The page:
As with any investing strategy, not every institution with an endowment consisting of hedge funds has had national championship performance. In 2001, trustees at the Art Institute of Chicago reported that Integral Investment Management, a hedge fund, lost $39 million of the then-$667 million endowment that supports the museum and its college. The National Futures Association investigation of the case found that Integral made performance claims for which it had no substantiation and that the firm's method of calculating profits in futures trades did not match industry norms.

Of course, that's little comfort to the school, which reportedly wound up having to make 3 percent budget cuts across the board to make up for the endowment losses.

In the early 21st century, the economy has experienced both a weak stock market and low interest rates, making it difficult for endowments to grow through investment performance. Some endowments have shown great success with hedge funds during that time, and many others have watched that and want a piece of the action. While hedge funds can enhance long-term performance and reduce portfolio risk, not all funds are alike. Also, there's not much public information about them. That lack of performance and other data may contribute to campus controversy--and poor returns--for an institution.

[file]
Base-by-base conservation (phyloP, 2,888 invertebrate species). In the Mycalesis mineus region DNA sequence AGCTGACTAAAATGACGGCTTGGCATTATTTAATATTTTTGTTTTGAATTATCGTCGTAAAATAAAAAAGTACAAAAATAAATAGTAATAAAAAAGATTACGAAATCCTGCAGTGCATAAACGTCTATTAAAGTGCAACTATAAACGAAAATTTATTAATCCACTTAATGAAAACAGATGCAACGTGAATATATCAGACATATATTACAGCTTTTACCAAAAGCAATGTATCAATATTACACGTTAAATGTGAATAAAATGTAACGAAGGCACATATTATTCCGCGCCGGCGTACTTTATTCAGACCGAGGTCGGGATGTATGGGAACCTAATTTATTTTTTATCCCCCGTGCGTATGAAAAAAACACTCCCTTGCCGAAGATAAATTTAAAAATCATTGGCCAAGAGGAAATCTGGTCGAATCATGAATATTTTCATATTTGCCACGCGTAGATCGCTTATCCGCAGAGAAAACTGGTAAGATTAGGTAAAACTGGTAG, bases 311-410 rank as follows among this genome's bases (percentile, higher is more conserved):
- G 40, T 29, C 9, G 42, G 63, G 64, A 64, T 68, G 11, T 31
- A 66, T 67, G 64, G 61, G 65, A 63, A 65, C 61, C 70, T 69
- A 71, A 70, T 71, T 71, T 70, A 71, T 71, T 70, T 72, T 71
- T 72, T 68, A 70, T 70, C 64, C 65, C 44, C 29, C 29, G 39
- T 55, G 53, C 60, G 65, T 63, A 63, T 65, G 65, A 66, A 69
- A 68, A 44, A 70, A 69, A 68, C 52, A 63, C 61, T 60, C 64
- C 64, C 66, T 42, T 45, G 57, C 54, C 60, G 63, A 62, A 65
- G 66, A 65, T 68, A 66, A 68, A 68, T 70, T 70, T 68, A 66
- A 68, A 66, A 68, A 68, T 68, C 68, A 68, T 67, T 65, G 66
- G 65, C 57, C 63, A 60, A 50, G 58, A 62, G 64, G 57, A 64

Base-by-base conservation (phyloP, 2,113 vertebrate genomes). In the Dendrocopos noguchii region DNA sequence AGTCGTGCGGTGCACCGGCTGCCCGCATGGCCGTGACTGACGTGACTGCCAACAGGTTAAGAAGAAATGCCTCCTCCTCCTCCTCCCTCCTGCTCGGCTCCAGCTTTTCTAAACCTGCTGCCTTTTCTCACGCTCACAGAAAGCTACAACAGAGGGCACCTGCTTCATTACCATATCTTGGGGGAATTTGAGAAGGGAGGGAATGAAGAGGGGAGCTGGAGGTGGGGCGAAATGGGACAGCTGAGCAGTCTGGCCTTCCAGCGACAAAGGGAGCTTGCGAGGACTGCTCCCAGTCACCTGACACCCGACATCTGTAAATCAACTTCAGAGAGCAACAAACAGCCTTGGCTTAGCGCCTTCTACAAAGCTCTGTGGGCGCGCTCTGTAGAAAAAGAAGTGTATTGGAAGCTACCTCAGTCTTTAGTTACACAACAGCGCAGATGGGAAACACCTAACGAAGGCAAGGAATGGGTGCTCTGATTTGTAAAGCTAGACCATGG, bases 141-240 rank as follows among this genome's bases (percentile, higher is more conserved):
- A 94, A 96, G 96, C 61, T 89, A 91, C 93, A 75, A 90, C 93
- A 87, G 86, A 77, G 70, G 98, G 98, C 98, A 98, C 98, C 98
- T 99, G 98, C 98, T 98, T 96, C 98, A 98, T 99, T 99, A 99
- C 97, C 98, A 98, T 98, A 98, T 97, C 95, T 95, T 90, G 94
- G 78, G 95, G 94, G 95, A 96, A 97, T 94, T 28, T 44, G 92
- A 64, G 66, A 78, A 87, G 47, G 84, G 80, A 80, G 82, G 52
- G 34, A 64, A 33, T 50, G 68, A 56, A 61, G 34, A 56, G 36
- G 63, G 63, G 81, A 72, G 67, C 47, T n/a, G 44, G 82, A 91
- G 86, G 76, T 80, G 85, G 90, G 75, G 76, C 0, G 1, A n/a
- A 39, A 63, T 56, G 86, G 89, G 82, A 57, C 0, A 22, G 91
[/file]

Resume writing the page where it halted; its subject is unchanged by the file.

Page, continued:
Those asking this question are not alone. And the answer isn't a simple one-liner.

Consider the general rule of investment returns: The riskier the investment, the greater the potential for a large return. The potential return should be great enough to offset the risk of losing the investment.